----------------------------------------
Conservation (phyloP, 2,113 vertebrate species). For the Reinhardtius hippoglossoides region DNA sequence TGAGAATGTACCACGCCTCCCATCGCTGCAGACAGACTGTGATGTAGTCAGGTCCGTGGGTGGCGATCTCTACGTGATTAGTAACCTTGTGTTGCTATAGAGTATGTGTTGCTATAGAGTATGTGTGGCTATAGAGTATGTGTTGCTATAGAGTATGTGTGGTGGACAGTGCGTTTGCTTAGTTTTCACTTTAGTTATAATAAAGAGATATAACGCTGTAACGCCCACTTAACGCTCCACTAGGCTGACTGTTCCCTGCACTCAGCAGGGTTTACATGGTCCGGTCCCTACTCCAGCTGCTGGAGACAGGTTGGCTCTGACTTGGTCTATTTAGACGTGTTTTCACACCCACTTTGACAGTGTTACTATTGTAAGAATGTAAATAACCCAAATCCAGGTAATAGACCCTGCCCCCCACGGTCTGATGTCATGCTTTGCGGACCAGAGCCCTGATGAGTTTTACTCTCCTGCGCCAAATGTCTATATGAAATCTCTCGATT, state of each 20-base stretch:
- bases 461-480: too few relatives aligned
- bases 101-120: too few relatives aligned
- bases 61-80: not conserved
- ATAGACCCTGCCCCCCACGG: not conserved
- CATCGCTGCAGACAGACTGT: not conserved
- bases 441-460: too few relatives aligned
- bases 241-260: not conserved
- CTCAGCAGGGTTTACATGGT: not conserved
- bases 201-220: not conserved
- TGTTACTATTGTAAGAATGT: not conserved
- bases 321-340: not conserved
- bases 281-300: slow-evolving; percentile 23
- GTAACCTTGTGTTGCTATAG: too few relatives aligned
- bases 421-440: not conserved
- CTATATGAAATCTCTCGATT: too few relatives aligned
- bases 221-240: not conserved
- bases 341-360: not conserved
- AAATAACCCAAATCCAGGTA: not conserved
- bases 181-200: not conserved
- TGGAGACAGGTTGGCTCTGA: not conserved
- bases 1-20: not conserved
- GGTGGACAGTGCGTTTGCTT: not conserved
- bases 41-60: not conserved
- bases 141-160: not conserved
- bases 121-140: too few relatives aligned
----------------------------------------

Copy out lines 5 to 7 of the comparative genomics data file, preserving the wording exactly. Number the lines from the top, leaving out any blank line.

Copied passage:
- ATAGACCCTGCCCCCCACGG: not conserved
- CATCGCTGCAGACAGACTGT: not conserved
- bases 441-460: too few relatives aligned